Apple Requiring Developers to Return DTK Mac Minis by March 31
Apple today sent out emails to developers who are in possession of a Developer Transition Kit, asking them to return the machines by March 31. The Developer Transition Kits are Mac minis with A12Z chips that Apple provided for development purposes ahead of the release of the M1 Macs.
Apple in the emails provided developers with shipping instructions, and plans to begin collecting the DTKs starting next week. The DTKs featured 16GB RAM, a 512GB SSD, two USB-C ports, two USB-A ports and an HDMI 2.0 port in addition to the A12Z chip, which was first used in the 2020 iPad Pro models.
Thanks again for participating in the Universal Quick Start Program and committing to building great apps for Mac. We're following up with shipping instructions to return the Developer Transition Kit (DTK) that was loaned to you as part of the program. Please take a moment to review these details and ship all DTKs back to us by March 31, 2021.
As we mentioned in our last email, upon confirmed return of the DTK, you'll receive a credit for 500USD in the form of a one-time use promo code valid until the end of 2021. You can use it toward the purchase of a new M1 Mac or other Apple products ordered through the Apple Store Online.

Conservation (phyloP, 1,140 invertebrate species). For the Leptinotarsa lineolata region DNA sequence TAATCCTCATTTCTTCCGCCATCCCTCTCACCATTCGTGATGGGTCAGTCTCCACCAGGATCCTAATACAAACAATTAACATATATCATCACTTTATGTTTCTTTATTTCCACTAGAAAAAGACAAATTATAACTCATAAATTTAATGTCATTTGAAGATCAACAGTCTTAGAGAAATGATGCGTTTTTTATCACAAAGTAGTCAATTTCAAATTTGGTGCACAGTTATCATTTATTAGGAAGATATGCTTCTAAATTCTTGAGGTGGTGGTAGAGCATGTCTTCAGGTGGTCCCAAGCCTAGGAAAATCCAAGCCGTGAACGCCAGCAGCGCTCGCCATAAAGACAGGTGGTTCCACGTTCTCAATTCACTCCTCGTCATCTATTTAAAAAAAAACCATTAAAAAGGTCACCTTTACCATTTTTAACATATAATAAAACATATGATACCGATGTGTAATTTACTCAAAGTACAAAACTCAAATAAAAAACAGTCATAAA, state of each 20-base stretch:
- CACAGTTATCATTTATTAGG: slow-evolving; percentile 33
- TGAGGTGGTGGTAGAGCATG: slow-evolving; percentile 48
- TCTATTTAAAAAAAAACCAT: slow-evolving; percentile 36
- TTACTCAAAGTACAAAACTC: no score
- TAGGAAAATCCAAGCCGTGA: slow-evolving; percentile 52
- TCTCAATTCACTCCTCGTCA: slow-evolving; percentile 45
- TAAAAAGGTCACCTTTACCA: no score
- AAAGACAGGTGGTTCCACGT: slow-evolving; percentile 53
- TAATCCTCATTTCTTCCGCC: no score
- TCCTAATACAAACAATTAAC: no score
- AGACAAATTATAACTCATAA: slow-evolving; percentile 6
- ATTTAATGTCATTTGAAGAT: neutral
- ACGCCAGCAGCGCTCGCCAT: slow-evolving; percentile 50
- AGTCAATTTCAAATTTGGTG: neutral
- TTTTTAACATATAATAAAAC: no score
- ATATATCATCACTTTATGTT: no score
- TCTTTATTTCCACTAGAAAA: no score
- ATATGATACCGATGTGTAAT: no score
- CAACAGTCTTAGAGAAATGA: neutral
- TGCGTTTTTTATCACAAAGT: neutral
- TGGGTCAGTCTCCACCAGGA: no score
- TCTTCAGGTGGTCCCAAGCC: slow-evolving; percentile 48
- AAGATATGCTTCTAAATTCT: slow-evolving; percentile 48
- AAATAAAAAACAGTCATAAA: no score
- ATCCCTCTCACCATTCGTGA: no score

To get one of the DTK units, developers were required to pay $500, and to compensate developers for what they spent, Apple is providing a $500 credit that can be put toward the purchase of any Apple product.
Apple originally planned to give developers $200, but later upped that to $500 after developers complained about the low credit amounts and technical issues that were experienced during the testing process.
Developers will now receive a $500 USD credit after the DTK is received, but Apple is not adjusting that amount for developers who are in other countries. Each developer is receiving the equivalent of $500, and as developer Steve Troughton-Smith points out, that does not match the original cost of the DTK for some developers.
Apple is also converting its ‘$500 credit’ to local currency — €412 here, of the €539 paid for the program — which is a lot less of a refund than the ~full credit US developers are getting. All in all, this DTK program has been a pretty appalling developer experience — Steve Troughton-Smith (@stroughtonsmith) February 26, 2021
Apple first sent out Developer Transition Kits at the end of June, so developers were able to use them for eight months. Developers were meant to have a year with the DTK for app development purposes, but other benefits that include a private discussion forum and technical support will continue to be available for the full 12 month period.